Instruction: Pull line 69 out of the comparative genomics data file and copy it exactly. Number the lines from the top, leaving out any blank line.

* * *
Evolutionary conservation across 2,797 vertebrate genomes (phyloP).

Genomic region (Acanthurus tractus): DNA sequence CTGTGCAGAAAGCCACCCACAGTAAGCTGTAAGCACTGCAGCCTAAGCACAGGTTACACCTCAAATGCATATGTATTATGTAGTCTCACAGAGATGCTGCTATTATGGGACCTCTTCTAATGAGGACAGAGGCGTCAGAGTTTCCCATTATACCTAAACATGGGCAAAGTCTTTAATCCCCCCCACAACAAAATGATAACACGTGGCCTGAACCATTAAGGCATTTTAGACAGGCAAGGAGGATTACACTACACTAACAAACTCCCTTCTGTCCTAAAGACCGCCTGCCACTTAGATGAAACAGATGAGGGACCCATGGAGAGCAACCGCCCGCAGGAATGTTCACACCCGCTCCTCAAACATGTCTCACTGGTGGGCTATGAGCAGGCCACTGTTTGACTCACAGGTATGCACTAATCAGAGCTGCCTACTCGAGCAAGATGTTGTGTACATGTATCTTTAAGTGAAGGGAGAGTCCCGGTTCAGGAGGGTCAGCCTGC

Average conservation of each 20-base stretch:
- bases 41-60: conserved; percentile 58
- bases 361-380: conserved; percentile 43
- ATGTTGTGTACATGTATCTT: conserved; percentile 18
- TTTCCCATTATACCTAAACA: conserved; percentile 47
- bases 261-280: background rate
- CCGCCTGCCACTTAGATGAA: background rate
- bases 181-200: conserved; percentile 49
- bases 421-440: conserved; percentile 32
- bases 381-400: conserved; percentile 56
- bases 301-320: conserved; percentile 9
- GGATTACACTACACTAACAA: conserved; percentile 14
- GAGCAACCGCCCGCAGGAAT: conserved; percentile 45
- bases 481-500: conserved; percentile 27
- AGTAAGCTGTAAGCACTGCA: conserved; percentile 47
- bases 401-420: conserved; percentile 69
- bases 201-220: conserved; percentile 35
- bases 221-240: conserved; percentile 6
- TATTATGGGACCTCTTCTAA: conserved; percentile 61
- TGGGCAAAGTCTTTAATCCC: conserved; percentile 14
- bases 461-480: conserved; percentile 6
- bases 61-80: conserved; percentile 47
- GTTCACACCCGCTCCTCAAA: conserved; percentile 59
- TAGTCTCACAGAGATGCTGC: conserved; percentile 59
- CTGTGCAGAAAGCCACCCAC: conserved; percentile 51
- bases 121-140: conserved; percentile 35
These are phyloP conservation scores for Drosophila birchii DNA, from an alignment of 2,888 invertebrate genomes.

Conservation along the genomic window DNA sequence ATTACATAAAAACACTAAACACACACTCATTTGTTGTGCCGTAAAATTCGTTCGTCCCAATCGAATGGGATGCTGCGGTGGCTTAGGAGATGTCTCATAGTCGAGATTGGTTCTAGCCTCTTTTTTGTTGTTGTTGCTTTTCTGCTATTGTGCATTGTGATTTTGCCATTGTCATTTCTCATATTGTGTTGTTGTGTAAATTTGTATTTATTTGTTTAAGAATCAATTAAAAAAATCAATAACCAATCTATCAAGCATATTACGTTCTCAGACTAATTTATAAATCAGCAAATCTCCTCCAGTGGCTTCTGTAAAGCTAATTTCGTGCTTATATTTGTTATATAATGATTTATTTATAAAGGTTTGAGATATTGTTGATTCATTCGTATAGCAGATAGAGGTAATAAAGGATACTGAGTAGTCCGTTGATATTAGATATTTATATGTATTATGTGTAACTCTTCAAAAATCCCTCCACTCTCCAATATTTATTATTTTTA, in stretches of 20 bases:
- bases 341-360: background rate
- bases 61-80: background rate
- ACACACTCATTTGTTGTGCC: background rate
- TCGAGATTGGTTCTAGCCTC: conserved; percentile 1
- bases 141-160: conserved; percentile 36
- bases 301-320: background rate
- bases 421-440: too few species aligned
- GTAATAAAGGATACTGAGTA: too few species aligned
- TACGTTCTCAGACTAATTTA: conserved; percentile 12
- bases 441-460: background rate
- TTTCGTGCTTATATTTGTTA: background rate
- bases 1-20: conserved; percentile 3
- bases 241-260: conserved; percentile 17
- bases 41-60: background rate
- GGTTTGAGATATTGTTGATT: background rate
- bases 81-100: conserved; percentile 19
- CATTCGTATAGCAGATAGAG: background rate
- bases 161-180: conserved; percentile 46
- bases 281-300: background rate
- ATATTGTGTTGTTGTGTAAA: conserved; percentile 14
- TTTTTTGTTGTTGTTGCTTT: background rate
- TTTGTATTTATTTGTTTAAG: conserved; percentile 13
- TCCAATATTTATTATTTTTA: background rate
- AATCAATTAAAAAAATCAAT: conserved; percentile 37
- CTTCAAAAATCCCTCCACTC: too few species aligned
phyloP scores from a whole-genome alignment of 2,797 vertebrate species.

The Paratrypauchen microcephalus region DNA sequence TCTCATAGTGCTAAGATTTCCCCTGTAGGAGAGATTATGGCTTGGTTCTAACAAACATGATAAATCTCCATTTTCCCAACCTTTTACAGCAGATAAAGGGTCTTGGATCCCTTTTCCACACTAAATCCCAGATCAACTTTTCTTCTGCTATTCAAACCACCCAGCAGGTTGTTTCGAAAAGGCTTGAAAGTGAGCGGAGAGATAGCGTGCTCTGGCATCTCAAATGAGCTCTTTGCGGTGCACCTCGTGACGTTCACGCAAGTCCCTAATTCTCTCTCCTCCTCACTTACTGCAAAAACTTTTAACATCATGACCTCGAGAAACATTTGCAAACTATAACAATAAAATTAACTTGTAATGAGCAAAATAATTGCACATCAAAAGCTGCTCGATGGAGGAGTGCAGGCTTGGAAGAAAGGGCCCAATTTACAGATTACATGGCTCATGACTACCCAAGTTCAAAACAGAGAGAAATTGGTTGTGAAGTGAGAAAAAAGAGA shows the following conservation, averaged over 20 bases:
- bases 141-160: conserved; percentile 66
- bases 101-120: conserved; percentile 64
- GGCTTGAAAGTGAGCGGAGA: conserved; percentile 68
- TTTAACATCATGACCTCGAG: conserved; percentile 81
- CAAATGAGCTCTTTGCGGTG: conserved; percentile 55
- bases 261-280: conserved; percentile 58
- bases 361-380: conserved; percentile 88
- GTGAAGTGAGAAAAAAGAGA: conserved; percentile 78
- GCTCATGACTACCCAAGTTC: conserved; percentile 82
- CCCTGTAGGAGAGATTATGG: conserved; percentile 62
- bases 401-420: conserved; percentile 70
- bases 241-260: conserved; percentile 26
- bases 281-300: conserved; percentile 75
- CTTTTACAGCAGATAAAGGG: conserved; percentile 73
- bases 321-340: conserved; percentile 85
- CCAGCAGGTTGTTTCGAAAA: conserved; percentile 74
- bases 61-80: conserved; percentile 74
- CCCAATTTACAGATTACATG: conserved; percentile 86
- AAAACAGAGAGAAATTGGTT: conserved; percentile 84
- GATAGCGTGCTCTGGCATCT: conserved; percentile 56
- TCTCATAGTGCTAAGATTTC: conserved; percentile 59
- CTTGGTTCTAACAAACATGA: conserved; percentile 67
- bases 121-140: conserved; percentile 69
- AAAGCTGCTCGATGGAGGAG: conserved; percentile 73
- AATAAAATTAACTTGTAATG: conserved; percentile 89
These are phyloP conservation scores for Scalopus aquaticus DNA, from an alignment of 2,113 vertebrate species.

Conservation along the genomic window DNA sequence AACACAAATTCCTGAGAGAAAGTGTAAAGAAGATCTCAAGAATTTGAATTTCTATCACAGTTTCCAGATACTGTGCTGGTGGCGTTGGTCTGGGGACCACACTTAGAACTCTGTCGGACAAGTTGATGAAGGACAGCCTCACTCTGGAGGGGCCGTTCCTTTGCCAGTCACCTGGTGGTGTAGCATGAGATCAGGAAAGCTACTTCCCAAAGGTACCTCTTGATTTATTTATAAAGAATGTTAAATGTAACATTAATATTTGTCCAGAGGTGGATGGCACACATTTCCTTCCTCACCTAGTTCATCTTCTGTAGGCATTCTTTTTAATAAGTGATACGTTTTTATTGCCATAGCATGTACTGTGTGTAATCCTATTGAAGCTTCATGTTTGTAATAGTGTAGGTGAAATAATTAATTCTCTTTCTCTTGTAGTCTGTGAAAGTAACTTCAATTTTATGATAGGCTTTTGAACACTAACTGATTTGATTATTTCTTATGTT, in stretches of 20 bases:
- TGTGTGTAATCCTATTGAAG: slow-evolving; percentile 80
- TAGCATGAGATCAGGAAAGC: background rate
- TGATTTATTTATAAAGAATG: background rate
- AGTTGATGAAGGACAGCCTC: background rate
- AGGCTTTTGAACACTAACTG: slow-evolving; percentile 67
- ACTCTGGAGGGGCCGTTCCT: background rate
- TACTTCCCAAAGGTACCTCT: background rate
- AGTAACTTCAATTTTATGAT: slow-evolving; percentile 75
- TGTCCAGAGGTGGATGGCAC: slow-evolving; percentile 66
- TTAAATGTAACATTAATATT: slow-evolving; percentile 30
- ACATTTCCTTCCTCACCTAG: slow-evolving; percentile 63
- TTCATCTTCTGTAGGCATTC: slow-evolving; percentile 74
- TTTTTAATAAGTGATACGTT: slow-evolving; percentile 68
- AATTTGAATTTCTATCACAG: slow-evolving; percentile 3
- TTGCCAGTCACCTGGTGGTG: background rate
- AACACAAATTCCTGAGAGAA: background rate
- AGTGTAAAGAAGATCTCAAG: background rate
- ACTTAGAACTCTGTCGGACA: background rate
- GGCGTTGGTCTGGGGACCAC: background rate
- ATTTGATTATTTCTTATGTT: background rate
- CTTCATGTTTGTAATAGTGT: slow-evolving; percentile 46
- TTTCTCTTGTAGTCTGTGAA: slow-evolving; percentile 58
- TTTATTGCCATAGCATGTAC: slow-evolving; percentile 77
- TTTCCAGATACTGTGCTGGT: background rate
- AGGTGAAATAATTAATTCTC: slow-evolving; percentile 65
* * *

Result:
- bases 241-260: conserved; percentile 26